I recently read that Meghan Markle – now the Duchess of Sussex – usually wears her shoes a size too big. According to one fashion expert, celebs sometimes go up a size or two when they wear heels for a long period of time to avoid swollen feet.

Reportedly, one “trick-of-the-trade is to stuff the toe with padding like tissue or cotton wool, and this can be taken out once they feel they need a bit more room in their shoes.”

But swelling in the feet, ankles and legs – also known as edema or water retention – is also a common problem among us boomers. While many of us may already avoid high heels, we still have to be concerned about swollen feet and ankles.

When we consider that the normal water content in our bodies is between 45 and 55 percent, it’s not at all surprising that this water sometimes pools where it shouldn’t.

As with other aspects of getting older, gravity is not our friend here either since it makes the swelling more noticeable in our lower extremities than it would be, for instance, in our hands.

The Many Causes of Swelling

While there are many things that can make our feet and ankles swell, all of them can be put in to one of three categories.

Everyday Things

The first are things that we do every day – many of which we do without much awareness:

  • Sitting or standing too long with or without changing positions.
  • Long airplane, or car rides, especially, if we can’t or don’t stretch every now and then.
  • Lack of exercise – getting up to walk to the fridge while watching television doesn’t count.
  • Hot, humid weather.
  • Footwear, including socks, that are too tight.
  • Eating too much salty food or adding too much salt to our food.
  • Not getting enough nutrients because of poor eating habits.

Medications

Second, there are more than 1,000 different medications that can cause swelling or worsen any swelling we may already have. Some of the more common ones are:

  • Calcium channel blockers, such as verapamil and felodipine, used to treat high blood pressure.
  • Non-steroidal anti-inflammatory agents (NSAIDs), such as ibuprofen.
  • Some diabetes medications such as thiazolidines (for example, Avandia or Actos).
  • Antidepressants, including MAO inhibitors and tricyclics.
  • Steroids used to treat a variety of inflammatory conditions.
  • Hormones such as those in Hormone Replacement Therapy (HRT).
  • Narcotics such as those in pain medications.
  • Chemotherapy medications.

Physical Conditions

Third, various physical conditions and diseases can also cause or make swelling worse. At last count, there were over 100, including:

  • Heart, liver or kidney problems
  • Obesity
  • Infections
  • Poor circulation in your lower extremities
  • Surgery
  • Burns (even sun burn if it is severe enough)
  • Extracellular water
  • Gout
  • Insect bites

What We Can Do When We Have Swelling

Independent of what is causing our swelling, there are things we can to reduce it and make ourselves more comfortable. These include:

  • Exercising our legs by taking a walk, doing some stretches or knee bends.
  • Putting our legs up on a pillow or ottoman.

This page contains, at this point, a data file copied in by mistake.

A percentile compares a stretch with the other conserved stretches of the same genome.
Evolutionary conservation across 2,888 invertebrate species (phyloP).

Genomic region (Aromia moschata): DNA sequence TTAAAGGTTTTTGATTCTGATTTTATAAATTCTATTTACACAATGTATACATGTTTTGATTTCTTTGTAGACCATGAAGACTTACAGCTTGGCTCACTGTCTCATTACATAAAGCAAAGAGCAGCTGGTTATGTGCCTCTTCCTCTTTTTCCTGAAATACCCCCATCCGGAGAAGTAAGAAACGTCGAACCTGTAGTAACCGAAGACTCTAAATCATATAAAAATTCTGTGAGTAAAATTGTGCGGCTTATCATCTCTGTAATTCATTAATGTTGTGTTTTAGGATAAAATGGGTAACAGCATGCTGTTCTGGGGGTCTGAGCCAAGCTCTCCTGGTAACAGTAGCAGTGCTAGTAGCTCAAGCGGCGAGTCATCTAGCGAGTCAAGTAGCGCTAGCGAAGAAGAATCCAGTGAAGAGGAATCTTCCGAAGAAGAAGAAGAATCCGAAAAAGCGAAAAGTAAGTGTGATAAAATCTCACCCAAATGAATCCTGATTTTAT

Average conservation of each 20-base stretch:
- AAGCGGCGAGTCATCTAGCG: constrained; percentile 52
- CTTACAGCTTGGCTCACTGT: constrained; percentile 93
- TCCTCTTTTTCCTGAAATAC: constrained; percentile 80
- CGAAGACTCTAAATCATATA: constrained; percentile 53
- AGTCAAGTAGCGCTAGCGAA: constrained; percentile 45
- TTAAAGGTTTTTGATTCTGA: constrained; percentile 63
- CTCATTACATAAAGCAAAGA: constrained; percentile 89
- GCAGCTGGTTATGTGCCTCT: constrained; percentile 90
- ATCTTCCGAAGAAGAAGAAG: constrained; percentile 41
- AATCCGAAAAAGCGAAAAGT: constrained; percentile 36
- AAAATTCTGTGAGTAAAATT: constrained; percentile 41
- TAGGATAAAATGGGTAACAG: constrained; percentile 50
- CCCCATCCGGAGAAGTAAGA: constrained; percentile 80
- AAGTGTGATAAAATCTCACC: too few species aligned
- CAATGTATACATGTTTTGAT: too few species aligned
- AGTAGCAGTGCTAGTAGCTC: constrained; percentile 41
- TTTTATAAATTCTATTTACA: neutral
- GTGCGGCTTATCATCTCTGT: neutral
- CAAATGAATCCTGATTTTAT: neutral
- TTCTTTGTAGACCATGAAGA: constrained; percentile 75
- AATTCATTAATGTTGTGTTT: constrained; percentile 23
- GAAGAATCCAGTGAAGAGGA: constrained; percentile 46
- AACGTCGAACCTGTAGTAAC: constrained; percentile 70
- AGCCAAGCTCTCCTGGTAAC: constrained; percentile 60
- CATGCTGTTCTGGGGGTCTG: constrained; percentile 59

• Getting a few pairs of support stockings – and wearing them!
  • Checking to see how much salt we are eating (read the sodium content of foods) and try to stay below 1,500 mg of sodium a day.
  • Getting up and moving around on a plane, or at least doing some isometric exercises, which are usually described in the inflight magazine.
  • Losing weight if we need to.
  • Trying not to wear tight, constricting socks, pants or shoes.
  • Talking with our doctor or pharmacist about any medications we are taking that may cause swelling.
  • Drinking plenty of water – though it sounds counterintuitive, staying hydrated actually reduces water retention and swelling.

Be Proactive

While knowing how to treat our swelling is important, it’s even more important to try to get to its root cause so that we can take steps to prevent it rather than just treating its symptoms.

A good first step is talking with our doctor about having our mineral and other nutrient levels checked since any imbalance could trigger or exacerbate water retention and swelling.

Visit Our Doctor

We should also make an appointment to see our doctor as soon as possible if:

  • Our swelling is getting worse or is not going away after trying home remedies.
  • We are running a temperature, or the swollen areas are red and warm when we touch them.
  • We have heart, kidney or liver disease and we start to have swelling.

Go to the ER

And if we have any of the following symptoms, we should get immediate medical attention at the nearest emergency room:

  • Swelling in only one leg
  • Dizziness, confusion or feeling faint or lightheaded
  • Trouble breathing or shortness of breath
  • Pain, pressure or tightness in our chest area

While swelling is something most of us need to contend with as boomers, there is a lot we can do to minimize its impact on the quality of our lives. But just remember that while most swelling may be a minor annoyance, it also can signal other health issues. So be sure to get medical help when indicated.

What is your experience with swollen ankles? How often do you have them? What home remedies have worked for you and which haven’t? Have you ever spoken with your health care provider about it? What did they say? Tell us about it. Please join the conversation.

Joy Stephenson-LawsJoy Stephenson-Laws is the founder of Proactive Health Labs, a national non-profit health information company that provides education and tools needed to achieve optimal health. Her most recent book is Minerals – The Forgotten Nutrient: Your Secret Weapon for Getting and Staying Healthy, available through Amazon, iTunes and bookstores.

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